After 24 years, Baltimore's Lambda Rising bookstore is closing

When John Waters' 1988 film Hair- spray first came out on video, a staff member at Lambda Rising bookstore bought a passel of aerosol hairspray cans at the drugstore across the street and asked the filmmaker to sign them. As a promotion, the shop gave an autographed can to every customer who purchased a video.

Such antics helped spur loyalty among customers at the store, which sells gay, lesbian, bisexual and transgender books as well as digital video discs, music, magazines, greeting cards and gifts. But a core group of devotees was not enough to save the store in the face of declining sales: The owner announced last week that after more than two decades in business, he will close the Baltimore shop, believed to be the only gay and lesbian bookstore in Maryland.


"You don't like to have to close something that's such a central part of your life and the community's life. But you have to be realistic," said Deacon Maccubbin, who once owned five gay bookstores but soon will be down to two, in Washington and in Rehoboth Beach, Del. "This is the history of independent bookselling in the last 10 years."

Since the first gay and lesbian bookstore opened in New York in 1967, such shops have served as meeting places, community centers and information hubs that were a welcome alternative to gay bars and porn shops. But many such stores have struggled since mainstream bookstores began carrying some of the same literary fare and support for gay men and lesbians has become more widely available. At the same time, independent bookstores of all kinds have suffered mightily at the hands of chain stores and the Internet.


This month, the last of the Karibu chain of black bookstores closed, though the owners blamed their financial troubles on management problems.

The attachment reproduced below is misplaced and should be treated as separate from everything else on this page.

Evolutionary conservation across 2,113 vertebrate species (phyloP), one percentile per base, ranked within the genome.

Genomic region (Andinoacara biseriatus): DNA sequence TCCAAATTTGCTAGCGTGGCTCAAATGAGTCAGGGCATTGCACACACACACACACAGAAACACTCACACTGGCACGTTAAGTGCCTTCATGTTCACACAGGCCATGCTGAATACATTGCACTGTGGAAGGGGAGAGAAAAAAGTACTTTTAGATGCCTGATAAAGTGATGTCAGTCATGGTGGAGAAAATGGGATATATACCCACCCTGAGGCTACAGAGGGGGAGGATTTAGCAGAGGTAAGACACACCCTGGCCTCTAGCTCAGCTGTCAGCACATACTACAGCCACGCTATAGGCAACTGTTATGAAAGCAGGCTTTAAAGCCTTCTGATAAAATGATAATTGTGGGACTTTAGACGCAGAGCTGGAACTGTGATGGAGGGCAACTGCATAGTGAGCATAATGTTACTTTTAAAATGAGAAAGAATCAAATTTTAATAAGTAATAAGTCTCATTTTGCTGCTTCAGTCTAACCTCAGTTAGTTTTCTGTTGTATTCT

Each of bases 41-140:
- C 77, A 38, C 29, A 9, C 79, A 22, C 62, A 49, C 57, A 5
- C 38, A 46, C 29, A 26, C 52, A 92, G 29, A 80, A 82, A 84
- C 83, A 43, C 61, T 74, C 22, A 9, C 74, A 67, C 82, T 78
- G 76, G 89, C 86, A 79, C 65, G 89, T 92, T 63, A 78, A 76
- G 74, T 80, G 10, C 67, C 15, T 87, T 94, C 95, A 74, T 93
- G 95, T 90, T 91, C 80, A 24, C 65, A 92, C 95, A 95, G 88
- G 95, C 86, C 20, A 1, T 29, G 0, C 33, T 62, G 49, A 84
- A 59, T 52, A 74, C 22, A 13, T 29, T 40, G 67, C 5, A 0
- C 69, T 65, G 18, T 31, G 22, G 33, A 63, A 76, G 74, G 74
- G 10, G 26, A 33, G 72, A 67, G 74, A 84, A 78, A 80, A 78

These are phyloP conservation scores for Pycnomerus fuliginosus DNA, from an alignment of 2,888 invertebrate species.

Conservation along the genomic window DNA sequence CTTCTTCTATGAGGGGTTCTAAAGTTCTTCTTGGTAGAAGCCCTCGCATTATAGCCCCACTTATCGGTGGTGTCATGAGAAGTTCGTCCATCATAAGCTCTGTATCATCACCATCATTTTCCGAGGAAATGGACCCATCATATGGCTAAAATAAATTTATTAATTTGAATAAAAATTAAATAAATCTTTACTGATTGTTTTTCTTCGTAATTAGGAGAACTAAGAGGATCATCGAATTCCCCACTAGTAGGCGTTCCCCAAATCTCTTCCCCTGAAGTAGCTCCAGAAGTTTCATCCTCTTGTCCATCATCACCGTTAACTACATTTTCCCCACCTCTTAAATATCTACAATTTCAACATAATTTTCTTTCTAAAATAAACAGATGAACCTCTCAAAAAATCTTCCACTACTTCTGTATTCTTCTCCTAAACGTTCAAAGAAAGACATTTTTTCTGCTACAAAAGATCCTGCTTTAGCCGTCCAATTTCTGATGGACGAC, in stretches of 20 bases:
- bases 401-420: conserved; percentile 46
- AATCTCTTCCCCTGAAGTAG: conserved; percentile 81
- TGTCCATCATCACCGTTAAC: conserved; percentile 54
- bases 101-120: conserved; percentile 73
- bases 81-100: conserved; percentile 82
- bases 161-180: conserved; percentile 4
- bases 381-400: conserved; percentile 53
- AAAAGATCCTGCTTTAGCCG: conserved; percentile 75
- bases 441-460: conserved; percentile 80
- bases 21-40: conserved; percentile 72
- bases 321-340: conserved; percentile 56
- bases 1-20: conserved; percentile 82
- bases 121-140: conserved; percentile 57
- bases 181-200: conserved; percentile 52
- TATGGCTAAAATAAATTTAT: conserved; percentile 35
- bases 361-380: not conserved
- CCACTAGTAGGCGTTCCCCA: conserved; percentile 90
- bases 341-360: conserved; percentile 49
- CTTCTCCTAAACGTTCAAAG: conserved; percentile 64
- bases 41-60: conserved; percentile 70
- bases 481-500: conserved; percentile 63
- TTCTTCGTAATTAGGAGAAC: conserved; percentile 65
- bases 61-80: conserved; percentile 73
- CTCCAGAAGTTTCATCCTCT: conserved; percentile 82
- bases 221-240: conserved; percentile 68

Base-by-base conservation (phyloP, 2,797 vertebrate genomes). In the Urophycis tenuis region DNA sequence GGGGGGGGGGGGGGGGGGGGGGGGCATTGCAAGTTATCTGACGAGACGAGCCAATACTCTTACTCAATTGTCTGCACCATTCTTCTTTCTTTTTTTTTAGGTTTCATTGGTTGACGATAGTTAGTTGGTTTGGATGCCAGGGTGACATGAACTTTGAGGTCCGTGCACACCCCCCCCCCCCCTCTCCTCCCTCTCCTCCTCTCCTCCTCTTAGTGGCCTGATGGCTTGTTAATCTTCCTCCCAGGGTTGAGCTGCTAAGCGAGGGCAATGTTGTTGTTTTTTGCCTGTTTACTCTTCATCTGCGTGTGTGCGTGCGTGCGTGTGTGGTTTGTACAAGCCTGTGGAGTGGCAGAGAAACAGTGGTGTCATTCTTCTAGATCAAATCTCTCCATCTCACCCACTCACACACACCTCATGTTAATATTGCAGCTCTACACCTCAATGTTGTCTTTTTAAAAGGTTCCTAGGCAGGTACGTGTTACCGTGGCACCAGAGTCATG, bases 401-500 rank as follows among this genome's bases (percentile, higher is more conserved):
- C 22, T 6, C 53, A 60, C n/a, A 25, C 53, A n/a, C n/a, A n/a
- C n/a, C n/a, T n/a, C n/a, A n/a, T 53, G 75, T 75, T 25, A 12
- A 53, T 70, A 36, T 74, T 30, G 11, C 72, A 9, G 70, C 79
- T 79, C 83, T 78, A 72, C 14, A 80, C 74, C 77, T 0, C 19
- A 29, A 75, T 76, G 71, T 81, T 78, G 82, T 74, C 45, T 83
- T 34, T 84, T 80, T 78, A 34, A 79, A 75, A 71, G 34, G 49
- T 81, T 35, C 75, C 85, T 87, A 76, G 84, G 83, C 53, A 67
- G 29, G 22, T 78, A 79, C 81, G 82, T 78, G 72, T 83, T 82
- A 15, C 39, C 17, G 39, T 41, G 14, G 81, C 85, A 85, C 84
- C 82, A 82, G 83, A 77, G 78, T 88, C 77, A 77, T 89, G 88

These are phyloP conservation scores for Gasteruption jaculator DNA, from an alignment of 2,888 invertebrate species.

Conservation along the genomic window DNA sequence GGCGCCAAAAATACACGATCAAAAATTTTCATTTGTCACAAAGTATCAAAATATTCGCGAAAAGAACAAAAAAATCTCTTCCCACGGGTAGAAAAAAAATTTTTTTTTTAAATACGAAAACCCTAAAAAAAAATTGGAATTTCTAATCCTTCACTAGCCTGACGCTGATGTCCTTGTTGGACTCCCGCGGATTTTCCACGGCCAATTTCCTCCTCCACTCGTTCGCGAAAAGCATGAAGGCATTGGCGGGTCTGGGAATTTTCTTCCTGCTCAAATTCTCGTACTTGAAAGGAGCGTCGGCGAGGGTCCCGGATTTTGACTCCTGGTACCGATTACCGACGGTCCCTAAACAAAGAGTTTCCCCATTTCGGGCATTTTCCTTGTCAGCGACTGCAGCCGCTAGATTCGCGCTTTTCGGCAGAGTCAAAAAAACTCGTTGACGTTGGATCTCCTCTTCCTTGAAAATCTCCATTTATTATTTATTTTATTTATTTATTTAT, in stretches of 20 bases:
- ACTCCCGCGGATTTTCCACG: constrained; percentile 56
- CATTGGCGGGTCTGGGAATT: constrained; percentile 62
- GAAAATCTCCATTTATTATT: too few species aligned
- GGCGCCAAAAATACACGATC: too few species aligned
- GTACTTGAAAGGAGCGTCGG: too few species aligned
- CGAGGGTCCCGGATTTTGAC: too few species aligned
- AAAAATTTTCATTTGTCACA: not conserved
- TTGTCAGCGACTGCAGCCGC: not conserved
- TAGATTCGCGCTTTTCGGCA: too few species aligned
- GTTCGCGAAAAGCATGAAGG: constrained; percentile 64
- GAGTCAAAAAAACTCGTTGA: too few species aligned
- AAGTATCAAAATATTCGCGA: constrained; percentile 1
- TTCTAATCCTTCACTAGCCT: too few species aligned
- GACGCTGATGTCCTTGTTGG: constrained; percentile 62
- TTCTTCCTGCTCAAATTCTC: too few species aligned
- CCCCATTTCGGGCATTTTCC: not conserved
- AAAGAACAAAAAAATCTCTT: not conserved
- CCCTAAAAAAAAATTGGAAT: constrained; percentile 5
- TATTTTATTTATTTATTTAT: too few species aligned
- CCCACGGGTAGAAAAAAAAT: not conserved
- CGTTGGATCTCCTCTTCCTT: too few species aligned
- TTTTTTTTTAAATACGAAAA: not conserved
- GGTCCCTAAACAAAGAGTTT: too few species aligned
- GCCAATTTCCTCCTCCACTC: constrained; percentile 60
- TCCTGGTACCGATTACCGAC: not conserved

Maccubbin, who is 64, believes there is still a place for gay bookstores in contemporary society - he noted that even in the Internet age, at least once a day he sees customers who are coming out as gay and looking for some direction. "People still need to be connected to the community through literature," he said.

But his health has been faltering in recent years, he said, and he doesn't have the stamina to turn around the Baltimore store in the face of financial hardship. He has not set a final closing date yet, but as he liquidates the stock - everything but magazines is on sale - word is slowly getting around town.

"I'm very, very sad," said Waters, who has been a regular customer since the shop opened in 1984. "It's a seriously good bookshop, with the added touch of porno. ... I always went in there to find books that I didn't know about and couldn't find anywhere else.

Part of the problem is that many people are no longer embarrassed to buy books on gay themes - and in any case, those who are can always order through Amazon.

"Is that what the gay liberation movement was about in the first place - to assimilate?" Waters asked. "Maybe it did it too well."

The shop on West Chase Street is housed in the building owned by the Gay, Lesbian, Bisexual and Transgender Community Center of Baltimore and Central Maryland, in Baltimore's small gay district. On Wednesday, gloomy patrons and staff members sized up the situation.

"I really feel that there's a community spirit here," said customer Paul Pierson. "I can ask someone behind the desk for help, and more than likely they'll be able to relate to what I'm looking for."


David Morath, a native Baltimorean who was visiting from Pennsylvania, said that despite what some think, this is not a "post-gay period" and stores such as Lambda Rising are needed.

"Where it's really too bad is for younger gay people," he said. "This is a resource for them when they're trying to figure out where they're at."

As the community has changed so has its literary taste, said bookseller Ian Gilmore, 25. Far more people used to request books about coming out or about family members coming out. These days, books addressing transgender issues are increasingly popular, as is gay urban fiction such as In Love with a Thug and A Private Affair, one of the store's best-sellers.

But it is about more than that, Gilmore said.

"People come in and pour their hearts out to us. Maybe they have nowhere else to turn or they just don't know where to start to get information they need. ... Or they feel safe being themselves here and don't feel that in other places," he said.

Nonetheless, he conceded that it might be the beginning of the end of an era for gay bookstores.


"I hope not. I really hope not," he said. "But I don't know."